Leaders of the farmers said more than 10,000 tractors joined the protest, and thousands more people marched on foot or rode on horseback while shouting slogans against Modi. At some places, they were showered with flower petals by residents who recorded the unprecedented protest on their phones.

Authorities used tear gas, water cannons and placed large trucks and buses in roads to try to hold back crowd, including rows upon rows of tractors, which shoved aside concrete and steel barricades. Police said one protester died after his tractor overturned, but farmers said he was shot. Several bloodied protesters could be seen in television footage.

Farmers — many of them Sikhs from Punjab and Haryana states — tried to march into New Delhi in November but were stopped by police. Since then, unfazed by the winter cold and frequent rains, they have hunkered down at the edge of the city and threatened to besiege it if the farm laws are not repealed.

“We will do as we want to. You cannot force your laws on the poor,” said Manjeet Singh, a protesting farmer.

The government insists that the agriculture reform laws passed by Parliament in September will benefit farmers and boost production through private investment. But the farmers fear it will leave those who hold small plots behind as big corporations win out.

The government has offered to amend the laws and suspend their implementation for 18 months. But farmers insist they will settle for nothing less than a complete repeal and plan to march on foot to Parliament on Feb. 1.

Farmers are the latest group to upset Modi’s image of imperturbable dominance in Indian politics.

Since returning to power for a second term, Modi’s government has been rocked by several convulsions. The economy has tanked, social strife has widened, protests have erupted against laws some deem discriminatory and his government has been questioned over its response to the coronavirus pandemic.

In 2019, the year that witnessed the first major protests against his administration, a diverse coalition of groups rallied against a contentious new citizenship law that they said discriminated against Muslims.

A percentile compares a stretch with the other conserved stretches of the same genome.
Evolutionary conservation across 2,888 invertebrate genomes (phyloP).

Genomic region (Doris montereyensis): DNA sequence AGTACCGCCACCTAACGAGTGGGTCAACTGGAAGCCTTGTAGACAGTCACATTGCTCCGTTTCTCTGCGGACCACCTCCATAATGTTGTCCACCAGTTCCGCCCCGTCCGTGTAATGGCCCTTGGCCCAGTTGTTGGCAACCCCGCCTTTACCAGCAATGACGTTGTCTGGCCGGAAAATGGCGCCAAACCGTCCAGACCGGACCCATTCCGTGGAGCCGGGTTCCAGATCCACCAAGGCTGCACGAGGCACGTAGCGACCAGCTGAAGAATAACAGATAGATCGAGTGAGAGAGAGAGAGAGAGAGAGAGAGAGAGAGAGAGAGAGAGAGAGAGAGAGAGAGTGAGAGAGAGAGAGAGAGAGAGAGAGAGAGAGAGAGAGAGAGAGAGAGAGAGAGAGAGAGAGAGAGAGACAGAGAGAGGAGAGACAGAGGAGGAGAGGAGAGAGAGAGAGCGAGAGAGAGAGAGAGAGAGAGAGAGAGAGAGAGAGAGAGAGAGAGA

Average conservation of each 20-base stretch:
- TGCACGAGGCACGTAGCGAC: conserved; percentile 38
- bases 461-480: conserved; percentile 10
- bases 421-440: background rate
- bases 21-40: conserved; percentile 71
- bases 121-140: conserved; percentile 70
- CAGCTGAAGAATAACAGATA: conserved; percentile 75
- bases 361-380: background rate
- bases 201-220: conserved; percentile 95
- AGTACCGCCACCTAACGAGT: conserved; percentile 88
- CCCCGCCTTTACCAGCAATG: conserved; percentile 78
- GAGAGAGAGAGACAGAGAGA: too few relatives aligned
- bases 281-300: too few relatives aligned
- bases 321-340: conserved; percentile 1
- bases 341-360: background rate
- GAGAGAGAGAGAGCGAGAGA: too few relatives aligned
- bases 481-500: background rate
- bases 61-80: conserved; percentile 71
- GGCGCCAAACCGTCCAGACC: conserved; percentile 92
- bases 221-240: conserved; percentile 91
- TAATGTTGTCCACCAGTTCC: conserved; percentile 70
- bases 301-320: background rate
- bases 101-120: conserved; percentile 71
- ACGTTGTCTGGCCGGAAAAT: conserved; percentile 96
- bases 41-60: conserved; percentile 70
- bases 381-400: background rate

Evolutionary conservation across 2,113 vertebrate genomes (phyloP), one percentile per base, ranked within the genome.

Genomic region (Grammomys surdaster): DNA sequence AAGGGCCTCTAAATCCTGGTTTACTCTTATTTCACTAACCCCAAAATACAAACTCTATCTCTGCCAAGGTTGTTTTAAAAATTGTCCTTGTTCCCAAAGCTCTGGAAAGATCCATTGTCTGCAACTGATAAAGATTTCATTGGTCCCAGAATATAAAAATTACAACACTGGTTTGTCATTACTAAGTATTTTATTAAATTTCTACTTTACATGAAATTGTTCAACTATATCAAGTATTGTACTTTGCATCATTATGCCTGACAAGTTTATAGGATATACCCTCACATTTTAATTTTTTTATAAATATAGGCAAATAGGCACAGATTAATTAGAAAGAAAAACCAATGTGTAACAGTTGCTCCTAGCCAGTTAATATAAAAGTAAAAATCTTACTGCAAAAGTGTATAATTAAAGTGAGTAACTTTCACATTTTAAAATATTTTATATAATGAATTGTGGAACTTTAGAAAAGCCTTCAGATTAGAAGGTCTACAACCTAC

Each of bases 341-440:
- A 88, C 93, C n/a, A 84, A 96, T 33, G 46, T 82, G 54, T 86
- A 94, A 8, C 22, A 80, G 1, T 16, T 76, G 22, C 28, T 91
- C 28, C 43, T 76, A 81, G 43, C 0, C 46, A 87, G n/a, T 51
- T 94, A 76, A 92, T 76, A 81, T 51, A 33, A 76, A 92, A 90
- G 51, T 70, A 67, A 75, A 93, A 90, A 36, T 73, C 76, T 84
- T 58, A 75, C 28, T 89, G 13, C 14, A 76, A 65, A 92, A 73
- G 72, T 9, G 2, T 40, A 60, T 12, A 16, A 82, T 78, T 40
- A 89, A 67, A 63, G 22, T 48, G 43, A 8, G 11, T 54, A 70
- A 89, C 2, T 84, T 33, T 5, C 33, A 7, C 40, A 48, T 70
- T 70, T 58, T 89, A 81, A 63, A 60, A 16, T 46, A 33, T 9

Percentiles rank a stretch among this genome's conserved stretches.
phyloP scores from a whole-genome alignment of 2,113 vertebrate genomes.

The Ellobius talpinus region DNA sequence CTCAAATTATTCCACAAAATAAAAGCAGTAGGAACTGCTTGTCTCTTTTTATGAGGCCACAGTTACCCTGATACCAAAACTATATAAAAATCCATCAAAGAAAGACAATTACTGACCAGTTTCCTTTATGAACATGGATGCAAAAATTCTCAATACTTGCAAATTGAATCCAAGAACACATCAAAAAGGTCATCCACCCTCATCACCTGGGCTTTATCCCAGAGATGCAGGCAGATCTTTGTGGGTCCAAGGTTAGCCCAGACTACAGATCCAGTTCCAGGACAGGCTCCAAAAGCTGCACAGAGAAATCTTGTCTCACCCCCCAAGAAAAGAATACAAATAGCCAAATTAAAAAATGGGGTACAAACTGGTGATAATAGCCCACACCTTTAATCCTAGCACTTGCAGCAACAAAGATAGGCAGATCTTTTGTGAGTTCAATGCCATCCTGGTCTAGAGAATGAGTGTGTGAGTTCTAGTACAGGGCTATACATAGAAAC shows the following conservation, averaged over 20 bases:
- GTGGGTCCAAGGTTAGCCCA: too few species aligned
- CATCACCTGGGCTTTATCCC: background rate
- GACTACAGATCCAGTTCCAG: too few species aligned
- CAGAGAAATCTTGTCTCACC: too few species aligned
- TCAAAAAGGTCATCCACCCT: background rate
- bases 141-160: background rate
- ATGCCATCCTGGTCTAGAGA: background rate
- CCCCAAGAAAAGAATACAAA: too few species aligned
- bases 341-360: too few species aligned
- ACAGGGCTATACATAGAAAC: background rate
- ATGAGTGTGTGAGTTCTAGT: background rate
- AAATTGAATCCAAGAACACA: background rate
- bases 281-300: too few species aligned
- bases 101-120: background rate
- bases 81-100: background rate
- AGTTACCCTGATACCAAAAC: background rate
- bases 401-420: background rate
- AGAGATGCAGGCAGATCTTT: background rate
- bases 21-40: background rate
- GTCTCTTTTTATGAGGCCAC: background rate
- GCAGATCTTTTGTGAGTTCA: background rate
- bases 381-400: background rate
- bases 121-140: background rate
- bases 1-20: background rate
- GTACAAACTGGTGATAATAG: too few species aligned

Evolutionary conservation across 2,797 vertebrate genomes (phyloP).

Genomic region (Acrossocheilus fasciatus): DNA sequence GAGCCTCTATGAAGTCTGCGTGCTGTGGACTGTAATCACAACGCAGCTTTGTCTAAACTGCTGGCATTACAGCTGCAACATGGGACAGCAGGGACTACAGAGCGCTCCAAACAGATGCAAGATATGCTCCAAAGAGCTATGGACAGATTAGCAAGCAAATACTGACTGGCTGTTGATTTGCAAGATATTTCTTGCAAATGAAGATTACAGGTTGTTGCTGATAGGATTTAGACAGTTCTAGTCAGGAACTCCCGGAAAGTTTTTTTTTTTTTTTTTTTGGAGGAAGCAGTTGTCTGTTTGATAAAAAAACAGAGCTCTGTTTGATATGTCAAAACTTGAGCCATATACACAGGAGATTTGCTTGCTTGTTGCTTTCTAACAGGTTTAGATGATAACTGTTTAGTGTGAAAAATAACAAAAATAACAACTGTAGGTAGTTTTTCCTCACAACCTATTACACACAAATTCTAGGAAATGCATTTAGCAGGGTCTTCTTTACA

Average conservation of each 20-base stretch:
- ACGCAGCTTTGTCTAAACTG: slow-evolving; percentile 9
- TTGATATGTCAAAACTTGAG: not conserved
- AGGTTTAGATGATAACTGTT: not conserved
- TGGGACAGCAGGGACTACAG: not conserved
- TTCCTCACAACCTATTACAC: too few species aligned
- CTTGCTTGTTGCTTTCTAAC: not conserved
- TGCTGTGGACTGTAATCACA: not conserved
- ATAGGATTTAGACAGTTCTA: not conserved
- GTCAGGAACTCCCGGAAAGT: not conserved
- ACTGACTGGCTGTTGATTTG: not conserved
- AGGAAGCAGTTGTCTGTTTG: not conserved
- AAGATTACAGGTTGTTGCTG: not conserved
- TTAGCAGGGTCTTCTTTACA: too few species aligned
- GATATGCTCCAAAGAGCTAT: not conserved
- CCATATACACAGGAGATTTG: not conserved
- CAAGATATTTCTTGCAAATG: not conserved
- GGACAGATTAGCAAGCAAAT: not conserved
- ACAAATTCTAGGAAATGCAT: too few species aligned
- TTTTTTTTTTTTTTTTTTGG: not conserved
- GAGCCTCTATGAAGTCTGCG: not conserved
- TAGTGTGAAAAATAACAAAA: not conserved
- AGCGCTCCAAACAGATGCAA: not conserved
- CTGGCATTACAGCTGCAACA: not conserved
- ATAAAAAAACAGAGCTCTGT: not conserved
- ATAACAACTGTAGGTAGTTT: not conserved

But the latest protests — which began in northern states that are major agricultural producers — have triggered a growing farmer rebellion that is fast spreading to other parts of the country, presenting a serious challenge to Modi’s government.

Agriculture supports more than half of the country’s 1.4 billion people. But the economic clout of farmers has diminished over the last three decades. Once producing a third of India’s gross domestic product, farmers now account for only 15% of the country’s $2.9 trillion economy.

More than half of farmers are in debt, with 20,638 killing themselves in 2018 and 2019, according to official records.

Devinder Sharma, an agriculture expert who has spent the last two decades campaigning for income equality for Indian farmers, said they are not only protesting the reforms but also “challenging the entire economic design of the country.”

“The anger that you see is compounded anger,” Sharma said. “Inequality is growing in India and farmers are becoming poorer. Policy planners have failed to realize this and have sucked the income from the bottom to the top. The farmers are only demanding what is their right.”

Modi has tried to dismiss the farmers’ fears as unfounded and has repeatedly accused opposition parties of agitating them by spreading rumours.

The protests overshadowed Republic Day celebrations, in which Modi oversaw a traditional lavish parade along ceremonial Rajpath boulevard displaying the country’s military power and cultural diversity. Authorities shut some metro train stations, and mobile internet service was suspended in some parts of the capital, a frequent tactic of the government to thwart protests.

The parade was scaled back because of the pandemic. People wore masks and adhered to social distancing as police and military battalions marched along the route displaying their latest equipment.

Republic Day marks the anniversary of the adoption of the country’s constitution on Jan. 26, 1950.

Police said the protesting farmers broke away from the approved protest routes and resorted to “violence and vandalism.”

The group that organized the protest, Samyukt Kisan Morcha, or United Farmers’ Front, blamed the violence on “anti-social elements” who “infiltrated an otherwise peaceful movement.”

___

AP video journalist Rishabh R. Jain contributed to this report.

Sheikh Saaliq, The Associated Press

Like us on Facebook and follow us on Twitter.

Want to support local journalism? Make a donation here.

Get local stories you won't find anywhere else right to your inbox.
Sign up here

Just Posted